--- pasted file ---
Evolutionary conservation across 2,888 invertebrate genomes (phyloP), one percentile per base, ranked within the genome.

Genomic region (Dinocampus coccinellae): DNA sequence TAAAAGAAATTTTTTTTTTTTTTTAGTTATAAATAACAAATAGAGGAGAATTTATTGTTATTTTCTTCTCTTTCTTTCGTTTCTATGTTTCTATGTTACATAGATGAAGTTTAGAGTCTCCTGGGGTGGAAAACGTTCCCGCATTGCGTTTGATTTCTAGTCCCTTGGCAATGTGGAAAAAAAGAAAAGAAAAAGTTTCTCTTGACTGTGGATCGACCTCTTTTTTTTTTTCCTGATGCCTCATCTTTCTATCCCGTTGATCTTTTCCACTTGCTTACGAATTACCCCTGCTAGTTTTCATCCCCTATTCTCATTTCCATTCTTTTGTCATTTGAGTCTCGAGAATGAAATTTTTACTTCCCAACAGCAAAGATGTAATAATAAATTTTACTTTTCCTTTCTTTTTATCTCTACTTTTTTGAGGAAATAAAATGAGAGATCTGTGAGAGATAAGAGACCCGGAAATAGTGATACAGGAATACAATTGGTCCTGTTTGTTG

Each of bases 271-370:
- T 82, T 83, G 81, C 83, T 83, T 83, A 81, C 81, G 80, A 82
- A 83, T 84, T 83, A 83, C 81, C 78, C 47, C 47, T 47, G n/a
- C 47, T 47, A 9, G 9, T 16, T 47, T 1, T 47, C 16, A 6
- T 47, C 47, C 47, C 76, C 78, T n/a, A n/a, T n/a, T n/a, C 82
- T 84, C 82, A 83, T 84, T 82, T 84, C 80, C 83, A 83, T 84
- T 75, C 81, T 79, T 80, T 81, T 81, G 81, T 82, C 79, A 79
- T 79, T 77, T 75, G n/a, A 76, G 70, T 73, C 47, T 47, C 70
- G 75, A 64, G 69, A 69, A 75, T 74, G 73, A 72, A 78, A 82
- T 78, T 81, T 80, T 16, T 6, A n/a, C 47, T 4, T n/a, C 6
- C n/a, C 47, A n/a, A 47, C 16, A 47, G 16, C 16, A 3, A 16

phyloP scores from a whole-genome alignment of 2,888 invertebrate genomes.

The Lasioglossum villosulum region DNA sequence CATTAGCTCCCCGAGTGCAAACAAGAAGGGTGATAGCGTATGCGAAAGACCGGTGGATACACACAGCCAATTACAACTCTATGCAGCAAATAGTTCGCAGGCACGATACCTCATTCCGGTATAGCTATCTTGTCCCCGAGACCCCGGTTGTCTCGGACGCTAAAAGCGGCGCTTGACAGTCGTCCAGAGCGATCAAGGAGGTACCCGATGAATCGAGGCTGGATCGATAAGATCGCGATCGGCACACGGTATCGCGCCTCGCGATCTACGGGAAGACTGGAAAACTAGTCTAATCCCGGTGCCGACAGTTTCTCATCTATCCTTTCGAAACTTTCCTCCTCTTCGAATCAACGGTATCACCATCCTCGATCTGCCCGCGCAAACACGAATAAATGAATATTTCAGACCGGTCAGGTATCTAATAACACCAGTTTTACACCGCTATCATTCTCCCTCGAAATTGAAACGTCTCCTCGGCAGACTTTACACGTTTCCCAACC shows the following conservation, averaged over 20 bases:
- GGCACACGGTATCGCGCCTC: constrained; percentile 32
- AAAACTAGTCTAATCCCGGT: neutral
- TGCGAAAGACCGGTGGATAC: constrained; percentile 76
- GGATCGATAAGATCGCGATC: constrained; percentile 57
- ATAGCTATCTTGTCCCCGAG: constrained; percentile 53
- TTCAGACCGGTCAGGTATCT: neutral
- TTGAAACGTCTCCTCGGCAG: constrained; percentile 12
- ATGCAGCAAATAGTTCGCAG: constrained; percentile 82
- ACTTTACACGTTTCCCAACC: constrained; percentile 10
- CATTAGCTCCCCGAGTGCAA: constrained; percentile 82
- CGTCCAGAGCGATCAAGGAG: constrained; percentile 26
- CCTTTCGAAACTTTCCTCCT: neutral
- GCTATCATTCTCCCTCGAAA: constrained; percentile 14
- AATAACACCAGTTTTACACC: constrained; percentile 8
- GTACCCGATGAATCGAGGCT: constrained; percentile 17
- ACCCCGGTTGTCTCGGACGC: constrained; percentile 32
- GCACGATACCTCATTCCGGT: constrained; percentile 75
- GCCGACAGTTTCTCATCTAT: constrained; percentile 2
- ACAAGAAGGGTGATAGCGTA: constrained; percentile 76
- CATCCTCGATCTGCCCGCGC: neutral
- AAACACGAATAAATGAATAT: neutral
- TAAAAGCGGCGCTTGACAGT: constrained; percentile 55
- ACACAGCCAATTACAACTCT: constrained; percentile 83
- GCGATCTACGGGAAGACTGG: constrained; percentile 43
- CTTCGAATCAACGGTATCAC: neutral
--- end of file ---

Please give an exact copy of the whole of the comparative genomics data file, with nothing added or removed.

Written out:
Evolutionary conservation across 2,888 invertebrate genomes (phyloP), one percentile per base, ranked within the genome.

Genomic region (Dinocampus coccinellae): DNA sequence TAAAAGAAATTTTTTTTTTTTTTTAGTTATAAATAACAAATAGAGGAGAATTTATTGTTATTTTCTTCTCTTTCTTTCGTTTCTATGTTTCTATGTTACATAGATGAAGTTTAGAGTCTCCTGGGGTGGAAAACGTTCCCGCATTGCGTTTGATTTCTAGTCCCTTGGCAATGTGGAAAAAAAGAAAAGAAAAAGTTTCTCTTGACTGTGGATCGACCTCTTTTTTTTTTTCCTGATGCCTCATCTTTCTATCCCGTTGATCTTTTCCACTTGCTTACGAATTACCCCTGCTAGTTTTCATCCCCTATTCTCATTTCCATTCTTTTGTCATTTGAGTCTCGAGAATGAAATTTTTACTTCCCAACAGCAAAGATGTAATAATAAATTTTACTTTTCCTTTCTTTTTATCTCTACTTTTTTGAGGAAATAAAATGAGAGATCTGTGAGAGATAAGAGACCCGGAAATAGTGATACAGGAATACAATTGGTCCTGTTTGTTG

Each of bases 271-370:
- T 82, T 83, G 81, C 83, T 83, T 83, A 81, C 81, G 80, A 82
- A 83, T 84, T 83, A 83, C 81, C 78, C 47, C 47, T 47, G n/a
- C 47, T 47, A 9, G 9, T 16, T 47, T 1, T 47, C 16, A 6
- T 47, C 47, C 47, C 76, C 78, T n/a, A n/a, T n/a, T n/a, C 82
- T 84, C 82, A 83, T 84, T 82, T 84, C 80, C 83, A 83, T 84
- T 75, C 81, T 79, T 80, T 81, T 81, G 81, T 82, C 79, A 79
- T 79, T 77, T 75, G n/a, A 76, G 70, T 73, C 47, T 47, C 70
- G 75, A 64, G 69, A 69, A 75, T 74, G 73, A 72, A 78, A 82
- T 78, T 81, T 80, T 16, T 6, A n/a, C 47, T 4, T n/a, C 6
- C n/a, C 47, A n/a, A 47, C 16, A 47, G 16, C 16, A 3, A 16

phyloP scores from a whole-genome alignment of 2,888 invertebrate genomes.

The Lasioglossum villosulum region DNA sequence CATTAGCTCCCCGAGTGCAAACAAGAAGGGTGATAGCGTATGCGAAAGACCGGTGGATACACACAGCCAATTACAACTCTATGCAGCAAATAGTTCGCAGGCACGATACCTCATTCCGGTATAGCTATCTTGTCCCCGAGACCCCGGTTGTCTCGGACGCTAAAAGCGGCGCTTGACAGTCGTCCAGAGCGATCAAGGAGGTACCCGATGAATCGAGGCTGGATCGATAAGATCGCGATCGGCACACGGTATCGCGCCTCGCGATCTACGGGAAGACTGGAAAACTAGTCTAATCCCGGTGCCGACAGTTTCTCATCTATCCTTTCGAAACTTTCCTCCTCTTCGAATCAACGGTATCACCATCCTCGATCTGCCCGCGCAAACACGAATAAATGAATATTTCAGACCGGTCAGGTATCTAATAACACCAGTTTTACACCGCTATCATTCTCCCTCGAAATTGAAACGTCTCCTCGGCAGACTTTACACGTTTCCCAACC shows the following conservation, averaged over 20 bases:
- GGCACACGGTATCGCGCCTC: constrained; percentile 32
- AAAACTAGTCTAATCCCGGT: neutral
- TGCGAAAGACCGGTGGATAC: constrained; percentile 76
- GGATCGATAAGATCGCGATC: constrained; percentile 57
- ATAGCTATCTTGTCCCCGAG: constrained; percentile 53
- TTCAGACCGGTCAGGTATCT: neutral
- TTGAAACGTCTCCTCGGCAG: constrained; percentile 12
- ATGCAGCAAATAGTTCGCAG: constrained; percentile 82
- ACTTTACACGTTTCCCAACC: constrained; percentile 10
- CATTAGCTCCCCGAGTGCAA: constrained; percentile 82
- CGTCCAGAGCGATCAAGGAG: constrained; percentile 26
- CCTTTCGAAACTTTCCTCCT: neutral
- GCTATCATTCTCCCTCGAAA: constrained; percentile 14
- AATAACACCAGTTTTACACC: constrained; percentile 8
- GTACCCGATGAATCGAGGCT: constrained; percentile 17
- ACCCCGGTTGTCTCGGACGC: constrained; percentile 32
- GCACGATACCTCATTCCGGT: constrained; percentile 75
- GCCGACAGTTTCTCATCTAT: constrained; percentile 2
- ACAAGAAGGGTGATAGCGTA: constrained; percentile 76
- CATCCTCGATCTGCCCGCGC: neutral
- AAACACGAATAAATGAATAT: neutral
- TAAAAGCGGCGCTTGACAGT: constrained; percentile 55
- ACACAGCCAATTACAACTCT: constrained; percentile 83
- GCGATCTACGGGAAGACTGG: constrained; percentile 43
- CTTCGAATCAACGGTATCAC: neutral